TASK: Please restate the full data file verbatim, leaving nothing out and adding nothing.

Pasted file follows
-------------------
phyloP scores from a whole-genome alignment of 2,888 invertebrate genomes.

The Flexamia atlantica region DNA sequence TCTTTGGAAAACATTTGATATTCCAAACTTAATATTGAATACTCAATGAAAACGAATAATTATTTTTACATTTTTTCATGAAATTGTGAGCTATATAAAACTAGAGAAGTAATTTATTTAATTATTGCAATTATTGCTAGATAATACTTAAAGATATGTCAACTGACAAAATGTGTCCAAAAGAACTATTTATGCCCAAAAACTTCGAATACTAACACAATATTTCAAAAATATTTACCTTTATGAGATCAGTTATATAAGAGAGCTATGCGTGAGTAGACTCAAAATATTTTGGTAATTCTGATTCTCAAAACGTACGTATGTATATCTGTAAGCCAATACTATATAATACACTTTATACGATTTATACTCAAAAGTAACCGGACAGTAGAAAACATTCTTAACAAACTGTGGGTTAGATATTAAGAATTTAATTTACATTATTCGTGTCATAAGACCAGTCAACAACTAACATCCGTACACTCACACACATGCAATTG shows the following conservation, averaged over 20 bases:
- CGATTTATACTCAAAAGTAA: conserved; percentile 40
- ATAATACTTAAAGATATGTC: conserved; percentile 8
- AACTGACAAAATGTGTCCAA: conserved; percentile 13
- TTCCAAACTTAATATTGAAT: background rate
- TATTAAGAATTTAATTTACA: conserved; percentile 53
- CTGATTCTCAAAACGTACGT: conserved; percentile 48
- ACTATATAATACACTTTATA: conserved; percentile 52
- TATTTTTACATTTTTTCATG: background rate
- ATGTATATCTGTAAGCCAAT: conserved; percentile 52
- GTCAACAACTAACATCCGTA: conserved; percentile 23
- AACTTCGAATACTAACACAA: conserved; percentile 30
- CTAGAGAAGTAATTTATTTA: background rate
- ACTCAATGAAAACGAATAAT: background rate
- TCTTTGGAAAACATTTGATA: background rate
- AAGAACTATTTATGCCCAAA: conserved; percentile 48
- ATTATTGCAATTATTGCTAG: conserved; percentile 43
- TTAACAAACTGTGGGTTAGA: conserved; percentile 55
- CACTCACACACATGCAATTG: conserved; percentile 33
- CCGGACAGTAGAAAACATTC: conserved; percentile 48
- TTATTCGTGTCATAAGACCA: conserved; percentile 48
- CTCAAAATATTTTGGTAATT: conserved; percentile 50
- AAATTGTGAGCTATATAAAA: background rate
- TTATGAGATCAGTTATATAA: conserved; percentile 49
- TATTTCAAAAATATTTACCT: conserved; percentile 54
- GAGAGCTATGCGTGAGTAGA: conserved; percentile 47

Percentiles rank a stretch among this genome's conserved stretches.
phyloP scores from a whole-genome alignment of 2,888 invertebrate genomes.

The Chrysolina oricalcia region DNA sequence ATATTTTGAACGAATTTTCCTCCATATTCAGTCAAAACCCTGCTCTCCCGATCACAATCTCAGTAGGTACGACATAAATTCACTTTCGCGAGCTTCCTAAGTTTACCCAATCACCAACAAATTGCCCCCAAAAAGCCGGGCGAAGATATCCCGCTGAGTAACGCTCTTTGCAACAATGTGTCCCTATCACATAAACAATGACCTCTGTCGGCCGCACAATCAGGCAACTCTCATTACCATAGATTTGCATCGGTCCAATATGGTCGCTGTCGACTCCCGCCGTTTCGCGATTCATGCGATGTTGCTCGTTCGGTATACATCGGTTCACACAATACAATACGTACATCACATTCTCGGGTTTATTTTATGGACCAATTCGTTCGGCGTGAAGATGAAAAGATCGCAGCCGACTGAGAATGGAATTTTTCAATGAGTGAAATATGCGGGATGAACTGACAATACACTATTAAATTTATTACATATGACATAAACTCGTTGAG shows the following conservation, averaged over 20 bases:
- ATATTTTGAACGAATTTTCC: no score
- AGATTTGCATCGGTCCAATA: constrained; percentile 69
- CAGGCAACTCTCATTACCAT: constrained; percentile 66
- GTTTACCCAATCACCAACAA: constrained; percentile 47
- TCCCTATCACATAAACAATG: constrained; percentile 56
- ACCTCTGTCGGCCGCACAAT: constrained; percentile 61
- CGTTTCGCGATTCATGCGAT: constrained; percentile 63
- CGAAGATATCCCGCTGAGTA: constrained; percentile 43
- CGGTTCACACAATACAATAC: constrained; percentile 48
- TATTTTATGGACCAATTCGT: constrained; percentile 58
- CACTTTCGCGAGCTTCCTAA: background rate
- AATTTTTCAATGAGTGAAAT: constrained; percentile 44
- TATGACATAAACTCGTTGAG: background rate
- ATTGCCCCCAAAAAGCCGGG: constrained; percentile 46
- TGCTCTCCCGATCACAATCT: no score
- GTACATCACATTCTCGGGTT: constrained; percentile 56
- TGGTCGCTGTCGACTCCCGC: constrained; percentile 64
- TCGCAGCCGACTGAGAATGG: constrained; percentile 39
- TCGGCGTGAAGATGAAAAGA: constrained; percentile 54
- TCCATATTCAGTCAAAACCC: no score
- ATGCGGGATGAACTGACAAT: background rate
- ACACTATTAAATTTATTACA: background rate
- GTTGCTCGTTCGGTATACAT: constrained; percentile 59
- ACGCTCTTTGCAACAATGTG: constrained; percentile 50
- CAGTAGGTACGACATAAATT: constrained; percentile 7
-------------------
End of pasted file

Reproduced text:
phyloP scores from a whole-genome alignment of 2,888 invertebrate genomes.

The Flexamia atlantica region DNA sequence TCTTTGGAAAACATTTGATATTCCAAACTTAATATTGAATACTCAATGAAAACGAATAATTATTTTTACATTTTTTCATGAAATTGTGAGCTATATAAAACTAGAGAAGTAATTTATTTAATTATTGCAATTATTGCTAGATAATACTTAAAGATATGTCAACTGACAAAATGTGTCCAAAAGAACTATTTATGCCCAAAAACTTCGAATACTAACACAATATTTCAAAAATATTTACCTTTATGAGATCAGTTATATAAGAGAGCTATGCGTGAGTAGACTCAAAATATTTTGGTAATTCTGATTCTCAAAACGTACGTATGTATATCTGTAAGCCAATACTATATAATACACTTTATACGATTTATACTCAAAAGTAACCGGACAGTAGAAAACATTCTTAACAAACTGTGGGTTAGATATTAAGAATTTAATTTACATTATTCGTGTCATAAGACCAGTCAACAACTAACATCCGTACACTCACACACATGCAATTG shows the following conservation, averaged over 20 bases:
- CGATTTATACTCAAAAGTAA: conserved; percentile 40
- ATAATACTTAAAGATATGTC: conserved; percentile 8
- AACTGACAAAATGTGTCCAA: conserved; percentile 13
- TTCCAAACTTAATATTGAAT: background rate
- TATTAAGAATTTAATTTACA: conserved; percentile 53
- CTGATTCTCAAAACGTACGT: conserved; percentile 48
- ACTATATAATACACTTTATA: conserved; percentile 52
- TATTTTTACATTTTTTCATG: background rate
- ATGTATATCTGTAAGCCAAT: conserved; percentile 52
- GTCAACAACTAACATCCGTA: conserved; percentile 23
- AACTTCGAATACTAACACAA: conserved; percentile 30
- CTAGAGAAGTAATTTATTTA: background rate
- ACTCAATGAAAACGAATAAT: background rate
- TCTTTGGAAAACATTTGATA: background rate
- AAGAACTATTTATGCCCAAA: conserved; percentile 48
- ATTATTGCAATTATTGCTAG: conserved; percentile 43
- TTAACAAACTGTGGGTTAGA: conserved; percentile 55
- CACTCACACACATGCAATTG: conserved; percentile 33
- CCGGACAGTAGAAAACATTC: conserved; percentile 48
- TTATTCGTGTCATAAGACCA: conserved; percentile 48
- CTCAAAATATTTTGGTAATT: conserved; percentile 50
- AAATTGTGAGCTATATAAAA: background rate
- TTATGAGATCAGTTATATAA: conserved; percentile 49
- TATTTCAAAAATATTTACCT: conserved; percentile 54
- GAGAGCTATGCGTGAGTAGA: conserved; percentile 47

Percentiles rank a stretch among this genome's conserved stretches.
phyloP scores from a whole-genome alignment of 2,888 invertebrate genomes.

The Chrysolina oricalcia region DNA sequence ATATTTTGAACGAATTTTCCTCCATATTCAGTCAAAACCCTGCTCTCCCGATCACAATCTCAGTAGGTACGACATAAATTCACTTTCGCGAGCTTCCTAAGTTTACCCAATCACCAACAAATTGCCCCCAAAAAGCCGGGCGAAGATATCCCGCTGAGTAACGCTCTTTGCAACAATGTGTCCCTATCACATAAACAATGACCTCTGTCGGCCGCACAATCAGGCAACTCTCATTACCATAGATTTGCATCGGTCCAATATGGTCGCTGTCGACTCCCGCCGTTTCGCGATTCATGCGATGTTGCTCGTTCGGTATACATCGGTTCACACAATACAATACGTACATCACATTCTCGGGTTTATTTTATGGACCAATTCGTTCGGCGTGAAGATGAAAAGATCGCAGCCGACTGAGAATGGAATTTTTCAATGAGTGAAATATGCGGGATGAACTGACAATACACTATTAAATTTATTACATATGACATAAACTCGTTGAG shows the following conservation, averaged over 20 bases:
- ATATTTTGAACGAATTTTCC: no score
- AGATTTGCATCGGTCCAATA: constrained; percentile 69
- CAGGCAACTCTCATTACCAT: constrained; percentile 66
- GTTTACCCAATCACCAACAA: constrained; percentile 47
- TCCCTATCACATAAACAATG: constrained; percentile 56
- ACCTCTGTCGGCCGCACAAT: constrained; percentile 61
- CGTTTCGCGATTCATGCGAT: constrained; percentile 63
- CGAAGATATCCCGCTGAGTA: constrained; percentile 43
- CGGTTCACACAATACAATAC: constrained; percentile 48
- TATTTTATGGACCAATTCGT: constrained; percentile 58
- CACTTTCGCGAGCTTCCTAA: background rate
- AATTTTTCAATGAGTGAAAT: constrained; percentile 44
- TATGACATAAACTCGTTGAG: background rate
- ATTGCCCCCAAAAAGCCGGG: constrained; percentile 46
- TGCTCTCCCGATCACAATCT: no score
- GTACATCACATTCTCGGGTT: constrained; percentile 56
- TGGTCGCTGTCGACTCCCGC: constrained; percentile 64
- TCGCAGCCGACTGAGAATGG: constrained; percentile 39
- TCGGCGTGAAGATGAAAAGA: constrained; percentile 54
- TCCATATTCAGTCAAAACCC: no score
- ATGCGGGATGAACTGACAAT: background rate
- ACACTATTAAATTTATTACA: background rate
- GTTGCTCGTTCGGTATACAT: constrained; percentile 59
- ACGCTCTTTGCAACAATGTG: constrained; percentile 50
- CAGTAGGTACGACATAAATT: constrained; percentile 7